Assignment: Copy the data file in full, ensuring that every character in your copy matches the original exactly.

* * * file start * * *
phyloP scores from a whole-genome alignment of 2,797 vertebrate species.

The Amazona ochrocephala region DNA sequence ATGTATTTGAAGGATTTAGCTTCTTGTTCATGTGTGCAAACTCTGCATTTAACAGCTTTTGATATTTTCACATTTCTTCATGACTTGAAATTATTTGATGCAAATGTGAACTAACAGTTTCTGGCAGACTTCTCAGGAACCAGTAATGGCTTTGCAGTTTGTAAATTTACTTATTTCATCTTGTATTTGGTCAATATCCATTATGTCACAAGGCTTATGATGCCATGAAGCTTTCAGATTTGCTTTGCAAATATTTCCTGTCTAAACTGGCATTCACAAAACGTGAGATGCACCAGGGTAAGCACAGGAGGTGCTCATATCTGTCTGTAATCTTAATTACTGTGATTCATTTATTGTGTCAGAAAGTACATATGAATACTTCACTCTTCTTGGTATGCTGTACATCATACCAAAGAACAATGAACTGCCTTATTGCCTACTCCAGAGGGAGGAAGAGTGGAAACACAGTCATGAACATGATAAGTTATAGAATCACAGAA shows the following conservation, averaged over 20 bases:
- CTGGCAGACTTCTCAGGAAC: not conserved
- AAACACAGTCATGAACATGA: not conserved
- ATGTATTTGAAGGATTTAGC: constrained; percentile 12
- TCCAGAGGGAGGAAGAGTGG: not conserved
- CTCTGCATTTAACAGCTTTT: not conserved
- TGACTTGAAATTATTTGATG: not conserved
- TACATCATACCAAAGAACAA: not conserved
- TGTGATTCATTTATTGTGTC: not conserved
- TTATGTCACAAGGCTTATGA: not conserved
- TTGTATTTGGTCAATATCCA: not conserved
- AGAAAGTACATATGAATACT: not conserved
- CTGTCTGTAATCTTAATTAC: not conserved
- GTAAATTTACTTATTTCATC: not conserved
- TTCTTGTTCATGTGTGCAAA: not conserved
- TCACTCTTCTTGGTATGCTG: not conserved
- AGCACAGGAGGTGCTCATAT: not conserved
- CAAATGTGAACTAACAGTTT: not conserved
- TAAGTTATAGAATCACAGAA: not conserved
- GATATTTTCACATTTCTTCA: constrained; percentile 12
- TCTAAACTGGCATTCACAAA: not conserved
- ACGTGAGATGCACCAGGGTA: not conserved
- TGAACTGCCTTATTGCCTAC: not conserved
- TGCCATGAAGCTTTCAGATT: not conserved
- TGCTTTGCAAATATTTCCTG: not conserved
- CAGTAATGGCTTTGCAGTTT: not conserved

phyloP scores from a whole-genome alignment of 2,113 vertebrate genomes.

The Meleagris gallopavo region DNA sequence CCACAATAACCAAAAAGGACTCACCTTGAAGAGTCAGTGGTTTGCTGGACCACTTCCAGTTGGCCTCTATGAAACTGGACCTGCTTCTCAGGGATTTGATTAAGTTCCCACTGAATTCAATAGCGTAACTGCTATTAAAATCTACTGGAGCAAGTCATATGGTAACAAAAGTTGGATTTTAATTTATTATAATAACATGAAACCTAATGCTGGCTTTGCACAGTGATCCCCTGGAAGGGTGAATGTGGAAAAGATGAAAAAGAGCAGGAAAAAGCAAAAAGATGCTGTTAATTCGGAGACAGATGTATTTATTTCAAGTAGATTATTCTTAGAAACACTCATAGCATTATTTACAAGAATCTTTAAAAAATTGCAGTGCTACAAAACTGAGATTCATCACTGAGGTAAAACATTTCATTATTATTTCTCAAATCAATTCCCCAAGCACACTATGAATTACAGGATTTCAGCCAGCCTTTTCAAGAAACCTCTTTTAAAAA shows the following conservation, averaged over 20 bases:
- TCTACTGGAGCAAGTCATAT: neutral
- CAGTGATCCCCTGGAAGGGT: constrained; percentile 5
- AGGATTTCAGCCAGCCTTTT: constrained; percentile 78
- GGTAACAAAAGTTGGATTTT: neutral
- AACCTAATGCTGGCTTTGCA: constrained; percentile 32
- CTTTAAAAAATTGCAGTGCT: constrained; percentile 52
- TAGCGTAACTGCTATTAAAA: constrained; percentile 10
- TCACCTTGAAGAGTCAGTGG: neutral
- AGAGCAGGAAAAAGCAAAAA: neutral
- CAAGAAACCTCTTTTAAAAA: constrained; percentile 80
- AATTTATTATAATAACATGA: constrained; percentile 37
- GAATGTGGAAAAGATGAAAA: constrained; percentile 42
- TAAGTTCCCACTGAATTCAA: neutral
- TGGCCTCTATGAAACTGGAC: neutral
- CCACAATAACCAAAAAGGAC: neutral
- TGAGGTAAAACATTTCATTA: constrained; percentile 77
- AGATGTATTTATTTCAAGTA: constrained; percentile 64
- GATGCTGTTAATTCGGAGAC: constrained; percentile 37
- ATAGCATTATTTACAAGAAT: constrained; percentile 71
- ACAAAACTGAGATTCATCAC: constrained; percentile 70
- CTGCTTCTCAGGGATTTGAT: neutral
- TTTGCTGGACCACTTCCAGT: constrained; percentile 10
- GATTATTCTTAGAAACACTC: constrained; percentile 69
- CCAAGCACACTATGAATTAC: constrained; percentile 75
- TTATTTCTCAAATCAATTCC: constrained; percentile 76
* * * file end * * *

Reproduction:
phyloP scores from a whole-genome alignment of 2,797 vertebrate species.

The Amazona ochrocephala region DNA sequence ATGTATTTGAAGGATTTAGCTTCTTGTTCATGTGTGCAAACTCTGCATTTAACAGCTTTTGATATTTTCACATTTCTTCATGACTTGAAATTATTTGATGCAAATGTGAACTAACAGTTTCTGGCAGACTTCTCAGGAACCAGTAATGGCTTTGCAGTTTGTAAATTTACTTATTTCATCTTGTATTTGGTCAATATCCATTATGTCACAAGGCTTATGATGCCATGAAGCTTTCAGATTTGCTTTGCAAATATTTCCTGTCTAAACTGGCATTCACAAAACGTGAGATGCACCAGGGTAAGCACAGGAGGTGCTCATATCTGTCTGTAATCTTAATTACTGTGATTCATTTATTGTGTCAGAAAGTACATATGAATACTTCACTCTTCTTGGTATGCTGTACATCATACCAAAGAACAATGAACTGCCTTATTGCCTACTCCAGAGGGAGGAAGAGTGGAAACACAGTCATGAACATGATAAGTTATAGAATCACAGAA shows the following conservation, averaged over 20 bases:
- CTGGCAGACTTCTCAGGAAC: not conserved
- AAACACAGTCATGAACATGA: not conserved
- ATGTATTTGAAGGATTTAGC: constrained; percentile 12
- TCCAGAGGGAGGAAGAGTGG: not conserved
- CTCTGCATTTAACAGCTTTT: not conserved
- TGACTTGAAATTATTTGATG: not conserved
- TACATCATACCAAAGAACAA: not conserved
- TGTGATTCATTTATTGTGTC: not conserved
- TTATGTCACAAGGCTTATGA: not conserved
- TTGTATTTGGTCAATATCCA: not conserved
- AGAAAGTACATATGAATACT: not conserved
- CTGTCTGTAATCTTAATTAC: not conserved
- GTAAATTTACTTATTTCATC: not conserved
- TTCTTGTTCATGTGTGCAAA: not conserved
- TCACTCTTCTTGGTATGCTG: not conserved
- AGCACAGGAGGTGCTCATAT: not conserved
- CAAATGTGAACTAACAGTTT: not conserved
- TAAGTTATAGAATCACAGAA: not conserved
- GATATTTTCACATTTCTTCA: constrained; percentile 12
- TCTAAACTGGCATTCACAAA: not conserved
- ACGTGAGATGCACCAGGGTA: not conserved
- TGAACTGCCTTATTGCCTAC: not conserved
- TGCCATGAAGCTTTCAGATT: not conserved
- TGCTTTGCAAATATTTCCTG: not conserved
- CAGTAATGGCTTTGCAGTTT: not conserved

phyloP scores from a whole-genome alignment of 2,113 vertebrate genomes.

The Meleagris gallopavo region DNA sequence CCACAATAACCAAAAAGGACTCACCTTGAAGAGTCAGTGGTTTGCTGGACCACTTCCAGTTGGCCTCTATGAAACTGGACCTGCTTCTCAGGGATTTGATTAAGTTCCCACTGAATTCAATAGCGTAACTGCTATTAAAATCTACTGGAGCAAGTCATATGGTAACAAAAGTTGGATTTTAATTTATTATAATAACATGAAACCTAATGCTGGCTTTGCACAGTGATCCCCTGGAAGGGTGAATGTGGAAAAGATGAAAAAGAGCAGGAAAAAGCAAAAAGATGCTGTTAATTCGGAGACAGATGTATTTATTTCAAGTAGATTATTCTTAGAAACACTCATAGCATTATTTACAAGAATCTTTAAAAAATTGCAGTGCTACAAAACTGAGATTCATCACTGAGGTAAAACATTTCATTATTATTTCTCAAATCAATTCCCCAAGCACACTATGAATTACAGGATTTCAGCCAGCCTTTTCAAGAAACCTCTTTTAAAAA shows the following conservation, averaged over 20 bases:
- TCTACTGGAGCAAGTCATAT: neutral
- CAGTGATCCCCTGGAAGGGT: constrained; percentile 5
- AGGATTTCAGCCAGCCTTTT: constrained; percentile 78
- GGTAACAAAAGTTGGATTTT: neutral
- AACCTAATGCTGGCTTTGCA: constrained; percentile 32
- CTTTAAAAAATTGCAGTGCT: constrained; percentile 52
- TAGCGTAACTGCTATTAAAA: constrained; percentile 10
- TCACCTTGAAGAGTCAGTGG: neutral
- AGAGCAGGAAAAAGCAAAAA: neutral
- CAAGAAACCTCTTTTAAAAA: constrained; percentile 80
- AATTTATTATAATAACATGA: constrained; percentile 37
- GAATGTGGAAAAGATGAAAA: constrained; percentile 42
- TAAGTTCCCACTGAATTCAA: neutral
- TGGCCTCTATGAAACTGGAC: neutral
- CCACAATAACCAAAAAGGAC: neutral
- TGAGGTAAAACATTTCATTA: constrained; percentile 77
- AGATGTATTTATTTCAAGTA: constrained; percentile 64
- GATGCTGTTAATTCGGAGAC: constrained; percentile 37
- ATAGCATTATTTACAAGAAT: constrained; percentile 71
- ACAAAACTGAGATTCATCAC: constrained; percentile 70
- CTGCTTCTCAGGGATTTGAT: neutral
- TTTGCTGGACCACTTCCAGT: constrained; percentile 10
- GATTATTCTTAGAAACACTC: constrained; percentile 69
- CCAAGCACACTATGAATTAC: constrained; percentile 75
- TTATTTCTCAAATCAATTCC: constrained; percentile 76